Gloucester Police Chief Leonard Campanello Fired

A slew of allegations paint the crusading police chief as a dangerous womanizer who destroyed evidence.

Leonard Campanello Gloucester police

Gloucester Police Chief Leonard Campanello/ Photograph by Jesse Burke from “Police Chief Leonard Campanello’s New Fight Against the Heroin Crisis

Leonard Campanello, the Gloucester police chief who changed the way police respond to cases involving opioid use and addiction, was fired from his post on Monday morning. Mayor Sefatia Romeo Theken said she made the decision after it came to light that Campanello allegedly destroyed evidence that was part of an ongoing investigation.

At a press conference on Monday, Theken said her office received a complaint in September from a woman who claimed she was in a personal relationship with Campanello and feared for her safety. According to Theken, her office then received another complaint regarding a different woman who was also in a relationship with Campanello and had similar fears for her safety.

Theken and Leonard Kesten, an attorney retained as special council by the city, would not comment on the nature of Campanello’s relationship with the women. Kesten emphasized that Campanello’s termination was due to concerns that he allegedly destroyed evidence and interfered with an ongoing investigation.

According to Kesten, Campanello exchanged 634 text messages with one of the women in a single day, but he did not turn those texts over as part of the investigation and deliberately destroyed them by factory resetting his city-issued phone.

Campanello is widely known for launching a police-assisted recovery program that prioritized medical treatment for those sick with opioid addiction.  The program has served as a model for police departments across the country.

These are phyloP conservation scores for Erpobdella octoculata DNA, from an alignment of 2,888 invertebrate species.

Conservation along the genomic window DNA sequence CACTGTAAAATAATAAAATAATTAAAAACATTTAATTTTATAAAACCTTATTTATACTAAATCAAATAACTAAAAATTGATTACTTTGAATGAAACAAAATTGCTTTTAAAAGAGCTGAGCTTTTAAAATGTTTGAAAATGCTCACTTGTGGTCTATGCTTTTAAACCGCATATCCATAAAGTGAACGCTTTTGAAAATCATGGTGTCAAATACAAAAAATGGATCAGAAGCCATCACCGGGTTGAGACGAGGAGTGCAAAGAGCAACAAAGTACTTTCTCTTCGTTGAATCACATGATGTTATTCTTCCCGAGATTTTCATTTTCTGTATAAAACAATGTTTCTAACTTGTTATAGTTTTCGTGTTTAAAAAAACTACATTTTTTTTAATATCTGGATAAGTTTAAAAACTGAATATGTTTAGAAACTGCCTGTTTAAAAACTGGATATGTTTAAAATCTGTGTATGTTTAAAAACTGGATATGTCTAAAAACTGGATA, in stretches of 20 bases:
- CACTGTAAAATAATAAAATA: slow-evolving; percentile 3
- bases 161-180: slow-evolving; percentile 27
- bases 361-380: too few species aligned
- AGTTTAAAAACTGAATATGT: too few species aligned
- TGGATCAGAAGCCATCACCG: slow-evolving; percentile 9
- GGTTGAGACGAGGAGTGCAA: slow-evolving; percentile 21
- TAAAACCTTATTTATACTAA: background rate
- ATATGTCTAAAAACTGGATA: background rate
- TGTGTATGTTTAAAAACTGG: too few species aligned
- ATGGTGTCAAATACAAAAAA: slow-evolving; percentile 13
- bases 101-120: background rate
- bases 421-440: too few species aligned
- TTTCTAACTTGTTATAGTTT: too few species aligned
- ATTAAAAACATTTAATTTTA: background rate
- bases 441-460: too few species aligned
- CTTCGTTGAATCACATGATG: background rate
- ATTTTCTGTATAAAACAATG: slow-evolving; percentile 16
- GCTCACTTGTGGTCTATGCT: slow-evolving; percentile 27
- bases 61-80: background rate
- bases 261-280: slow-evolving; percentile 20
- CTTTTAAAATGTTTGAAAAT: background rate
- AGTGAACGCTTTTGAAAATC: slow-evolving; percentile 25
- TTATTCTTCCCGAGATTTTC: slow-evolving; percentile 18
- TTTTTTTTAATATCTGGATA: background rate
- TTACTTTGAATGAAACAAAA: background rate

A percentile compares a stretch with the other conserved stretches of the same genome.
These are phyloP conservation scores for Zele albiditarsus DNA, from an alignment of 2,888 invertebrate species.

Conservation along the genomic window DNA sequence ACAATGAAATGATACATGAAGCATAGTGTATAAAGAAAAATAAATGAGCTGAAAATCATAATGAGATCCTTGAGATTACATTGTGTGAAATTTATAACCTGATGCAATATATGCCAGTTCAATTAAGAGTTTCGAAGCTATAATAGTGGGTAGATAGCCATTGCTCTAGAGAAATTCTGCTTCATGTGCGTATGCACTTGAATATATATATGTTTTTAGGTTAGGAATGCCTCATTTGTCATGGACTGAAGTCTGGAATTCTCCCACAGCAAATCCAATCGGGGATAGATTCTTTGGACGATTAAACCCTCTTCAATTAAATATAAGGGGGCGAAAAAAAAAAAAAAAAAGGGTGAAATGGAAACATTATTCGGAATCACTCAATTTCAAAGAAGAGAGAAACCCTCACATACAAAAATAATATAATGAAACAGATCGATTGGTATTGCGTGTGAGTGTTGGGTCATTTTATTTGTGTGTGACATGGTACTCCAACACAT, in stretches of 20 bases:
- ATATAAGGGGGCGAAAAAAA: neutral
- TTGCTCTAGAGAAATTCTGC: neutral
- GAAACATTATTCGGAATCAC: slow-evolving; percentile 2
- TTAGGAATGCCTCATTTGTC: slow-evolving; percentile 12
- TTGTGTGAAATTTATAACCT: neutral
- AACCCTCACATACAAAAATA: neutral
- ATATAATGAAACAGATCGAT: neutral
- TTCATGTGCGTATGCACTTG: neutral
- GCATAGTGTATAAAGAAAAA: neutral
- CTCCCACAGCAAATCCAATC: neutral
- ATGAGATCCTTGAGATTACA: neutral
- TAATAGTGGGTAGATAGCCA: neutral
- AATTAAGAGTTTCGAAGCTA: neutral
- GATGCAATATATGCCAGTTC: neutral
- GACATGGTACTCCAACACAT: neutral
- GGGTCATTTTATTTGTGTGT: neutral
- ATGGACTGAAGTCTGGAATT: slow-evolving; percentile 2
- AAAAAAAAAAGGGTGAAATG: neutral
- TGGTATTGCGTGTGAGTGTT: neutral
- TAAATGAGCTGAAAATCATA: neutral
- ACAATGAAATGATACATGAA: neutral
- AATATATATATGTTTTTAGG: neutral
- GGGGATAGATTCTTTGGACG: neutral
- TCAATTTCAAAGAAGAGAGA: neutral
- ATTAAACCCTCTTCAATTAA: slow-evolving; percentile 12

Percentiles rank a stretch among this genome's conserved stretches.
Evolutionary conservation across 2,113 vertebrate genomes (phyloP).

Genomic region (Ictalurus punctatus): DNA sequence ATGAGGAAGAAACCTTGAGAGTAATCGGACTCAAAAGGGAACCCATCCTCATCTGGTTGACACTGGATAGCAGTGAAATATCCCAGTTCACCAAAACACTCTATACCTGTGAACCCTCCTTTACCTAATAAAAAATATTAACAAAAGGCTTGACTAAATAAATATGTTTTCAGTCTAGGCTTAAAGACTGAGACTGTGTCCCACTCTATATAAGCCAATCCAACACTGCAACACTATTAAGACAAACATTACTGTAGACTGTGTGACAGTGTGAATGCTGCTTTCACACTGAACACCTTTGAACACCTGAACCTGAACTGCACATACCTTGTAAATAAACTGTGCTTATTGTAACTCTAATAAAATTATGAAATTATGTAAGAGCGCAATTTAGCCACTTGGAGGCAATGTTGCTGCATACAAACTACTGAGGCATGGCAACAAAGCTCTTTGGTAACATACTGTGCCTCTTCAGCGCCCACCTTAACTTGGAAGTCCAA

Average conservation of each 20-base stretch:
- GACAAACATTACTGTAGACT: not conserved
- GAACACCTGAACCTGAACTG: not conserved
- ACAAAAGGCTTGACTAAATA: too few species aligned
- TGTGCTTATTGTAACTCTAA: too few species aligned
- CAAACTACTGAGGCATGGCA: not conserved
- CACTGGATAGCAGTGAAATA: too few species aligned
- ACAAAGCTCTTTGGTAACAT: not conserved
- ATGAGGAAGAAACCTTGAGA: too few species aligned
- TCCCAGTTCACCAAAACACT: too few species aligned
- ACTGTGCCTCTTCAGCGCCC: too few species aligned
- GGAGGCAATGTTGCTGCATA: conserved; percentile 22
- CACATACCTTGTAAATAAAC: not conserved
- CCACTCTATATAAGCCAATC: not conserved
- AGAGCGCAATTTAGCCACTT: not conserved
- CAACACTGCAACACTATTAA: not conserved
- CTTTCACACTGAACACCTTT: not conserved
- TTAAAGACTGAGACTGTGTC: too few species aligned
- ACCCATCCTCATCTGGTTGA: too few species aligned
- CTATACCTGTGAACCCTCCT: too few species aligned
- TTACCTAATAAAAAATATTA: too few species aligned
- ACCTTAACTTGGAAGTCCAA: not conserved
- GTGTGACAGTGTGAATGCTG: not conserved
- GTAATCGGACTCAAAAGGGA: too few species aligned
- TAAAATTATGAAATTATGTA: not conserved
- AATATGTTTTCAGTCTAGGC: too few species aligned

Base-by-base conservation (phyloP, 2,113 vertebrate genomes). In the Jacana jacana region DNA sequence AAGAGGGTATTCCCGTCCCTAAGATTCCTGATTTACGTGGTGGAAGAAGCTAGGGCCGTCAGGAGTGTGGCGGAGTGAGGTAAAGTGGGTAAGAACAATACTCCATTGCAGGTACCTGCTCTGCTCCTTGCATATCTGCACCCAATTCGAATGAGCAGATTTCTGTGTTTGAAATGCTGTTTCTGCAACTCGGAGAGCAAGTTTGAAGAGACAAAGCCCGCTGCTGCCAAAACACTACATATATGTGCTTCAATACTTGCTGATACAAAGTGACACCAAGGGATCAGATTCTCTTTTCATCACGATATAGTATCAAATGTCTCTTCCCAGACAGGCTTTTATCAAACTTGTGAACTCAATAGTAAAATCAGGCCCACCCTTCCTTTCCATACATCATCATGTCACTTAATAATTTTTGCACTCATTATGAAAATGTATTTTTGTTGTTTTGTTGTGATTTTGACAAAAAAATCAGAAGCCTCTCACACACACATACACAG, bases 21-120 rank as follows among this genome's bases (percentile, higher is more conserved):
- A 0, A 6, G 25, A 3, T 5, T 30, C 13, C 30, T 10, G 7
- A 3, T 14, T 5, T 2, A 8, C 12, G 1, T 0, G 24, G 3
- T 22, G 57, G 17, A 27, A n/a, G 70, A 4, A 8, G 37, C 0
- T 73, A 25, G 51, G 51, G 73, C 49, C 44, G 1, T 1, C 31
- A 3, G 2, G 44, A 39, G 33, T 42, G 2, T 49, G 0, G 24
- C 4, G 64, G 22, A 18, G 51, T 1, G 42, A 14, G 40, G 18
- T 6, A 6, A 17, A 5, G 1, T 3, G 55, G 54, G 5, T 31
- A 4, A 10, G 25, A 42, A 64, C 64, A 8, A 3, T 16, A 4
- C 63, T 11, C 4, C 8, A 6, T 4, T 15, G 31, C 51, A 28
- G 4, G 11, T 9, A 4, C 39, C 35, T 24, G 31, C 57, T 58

Terrence Kennedy, an attorney for Campanello, issued a statement blasting the mayor’s handling of the situation. “This investigation has been a witch-hunt from the beginning and the reasons given by the city for terminating the contract had nothing to do with the original inquiry they were conducting,” the statement said.

Kennedy added that Campanello intends to challenge the decision. “Chief Campanello intends to hold the City Of Gloucester to its contractual obligations despite the fact that throughout this process, representatives of the city continually stated they didn’t care about his contractual rights,” the statement noted. “They were continuously reminded they were violating his contract.”

At the end of the press conference, Theken said the city and the police department would continue to operate the Angel program and noted that at least 10 individuals with addiction issues have sought the department’s help since the chief was placed on leave several weeks ago.